It goes without saying that you should always aim for the accuracy of your writing. Triple check your grammar and spelling. Always choose the word that best fits into the context. is an excellent resource to help you with that. Make sure you have the same fonts and colors throughout all your slides. The text should be coherent overall. If you use bullet points on a slide, don’t put a paragraph on the following one. Consistency and coherence are your goals. Check if all your links work and if you have included all your sources. Don’t forget to add your email on the Thank you slide.

Presentations don’t have to be boring. Be fun, make unexpected associations, go that extra mile no matter what you’re speaking about. Ask for feedback, and remember you should measure your success in the amount of emotion you manage to raise in others.

Photo by Arnel Hasanovic on Unsplash

How to teach self esteem

Self esteem is something we all need. And yet, few people get it the right way. We either lack it, or turn it into arrogance. As the term itself states, it must come from within ourselves and it takes a long process to help us discover it. But once we get there, we become our better version. And the best part is that by the power of example, we can teach our children to discover it as well, turning them into happier adults. Click to watch the video 😉

You can’t treat me like that!

“People can be however they want to be, we can choose to be however we choose to be.” I’m starting to think everything comes down to 3 things in life: choices, mindset & emotional intelligence. Not everyone will love us or make us the center of their universe, and we should be ok with it. Sometimes even the strongest people can be put down by petty minds, and it will take them a while to rise. We can’t control how people treat us, but we can control how we feel about it. Watch the video for more insight 😉

4 thought-provoking questions to spark conversation

We’re on the brink of a future beyond what we can fathom — a future with driverless cars, designer babies, intelligent robots, and digital doppelgangers. Who will you choose to be in that future? How will it change you?

Here are four fascinating questions to get you thinking. See what you would choose — and ask your friends what they think too.

1. If you could upload your brain to a computer, would you do it?

Imagine this: Your future self uploads your brain to a computer, creating a complete digital replica of your mind. But that version of you is smarter — learning faster than you ever could — and starts to have experiences that the “real” you has never had, in a digital world that you have never seen.

Would you be game to try it, and why? Would that digital version of you still be “you?” Should you be free to have a relationship with someone’s digital replica? Are you responsible for the choices your replica makes?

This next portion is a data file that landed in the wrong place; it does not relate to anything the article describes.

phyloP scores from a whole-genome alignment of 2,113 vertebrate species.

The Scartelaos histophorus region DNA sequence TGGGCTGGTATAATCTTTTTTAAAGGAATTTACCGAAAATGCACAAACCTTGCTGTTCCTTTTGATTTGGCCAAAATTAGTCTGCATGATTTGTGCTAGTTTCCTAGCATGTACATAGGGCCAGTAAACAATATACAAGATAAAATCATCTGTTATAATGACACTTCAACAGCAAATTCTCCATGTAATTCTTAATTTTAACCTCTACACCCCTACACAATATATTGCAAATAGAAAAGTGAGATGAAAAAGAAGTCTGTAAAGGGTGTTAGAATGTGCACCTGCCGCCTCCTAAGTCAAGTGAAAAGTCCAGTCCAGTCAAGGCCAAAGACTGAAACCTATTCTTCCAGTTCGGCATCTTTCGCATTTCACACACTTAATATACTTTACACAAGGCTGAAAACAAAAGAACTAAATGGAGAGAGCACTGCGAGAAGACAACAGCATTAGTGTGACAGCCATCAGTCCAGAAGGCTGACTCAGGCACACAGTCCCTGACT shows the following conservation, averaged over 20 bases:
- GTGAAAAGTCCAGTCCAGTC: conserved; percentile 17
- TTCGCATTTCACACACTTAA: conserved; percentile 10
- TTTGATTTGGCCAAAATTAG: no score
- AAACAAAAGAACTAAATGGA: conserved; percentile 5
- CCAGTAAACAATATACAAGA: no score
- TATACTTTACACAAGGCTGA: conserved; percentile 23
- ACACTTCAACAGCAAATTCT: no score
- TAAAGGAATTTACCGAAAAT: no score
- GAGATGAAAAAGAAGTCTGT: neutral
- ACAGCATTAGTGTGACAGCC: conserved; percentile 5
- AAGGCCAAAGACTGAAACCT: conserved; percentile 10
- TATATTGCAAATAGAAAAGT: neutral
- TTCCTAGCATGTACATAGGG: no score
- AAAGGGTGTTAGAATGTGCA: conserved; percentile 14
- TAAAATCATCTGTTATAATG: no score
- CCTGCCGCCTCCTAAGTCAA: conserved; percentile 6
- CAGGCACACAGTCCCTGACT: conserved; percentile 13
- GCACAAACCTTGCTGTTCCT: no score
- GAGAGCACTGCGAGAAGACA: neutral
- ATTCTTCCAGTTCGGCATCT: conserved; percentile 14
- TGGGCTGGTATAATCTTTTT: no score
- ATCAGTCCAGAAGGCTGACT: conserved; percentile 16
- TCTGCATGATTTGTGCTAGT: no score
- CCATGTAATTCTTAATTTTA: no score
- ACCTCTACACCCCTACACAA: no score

2. Should parents be able to edit their babies’ genes? 

If you had a baby with a congenital heart defect and a doctor could remove the gene, would you do it to save your baby’s life? Most people probably would.

But take that another step further: Would you make your baby a little more intelligent? A little more beautiful? Should you be able to choose their sexuality? Their skin tone? What if only the rich could afford it? What if you chose not to edit your child, but other parents did?

3. Should a driverless car kill its passenger to save five strangers?

A driverless car is on a two-way road lined with trees when five kids suddenly step out into traffic. The car has three choices: to hit the kids, to hit oncoming traffic or to hit a tree. The first risks five lives, the second risks two, and the third risks one. What should the car be programmed to choose? Should it try to save its passenger, or should it save the most lives?

Would you be willing to get in a car knowing it might choose to kill you? What if you and your child were in the car, would you get in then? And should every car have the same rules, or should you be able to pay more for a car that would save you?

4. What morals should we program into intelligent machines? 

Picture a world with intelligent robots — machines smarter than you’ll ever be — that have no idea how to tell the difference between right and wrong. That’s a problem, right? But giving machines moral values poses an even stickier problem: a human has to choose them.

If we’re going to program morality into intelligent machines, which values should we prioritize? Who should decide which moral beliefs are the most “right”? Should every country have to agree to a set of core values? Should the robot be able to change to change its own mind?

Watch the videos on TED

Self love isn’t cliche

Do you have standards or do you have expectations when it comes to yourself? You are enough isn’t just a motivational quote or a hot hashtag that will hopefully bring you more followers. It’s a way of life. It’s about knowing yourself with your pretty parts and flaws and accepting yourself just the way you are. The good part is that you can always improve as long as you’re aware you need to improve and you want it. Watch the video for more insight 😉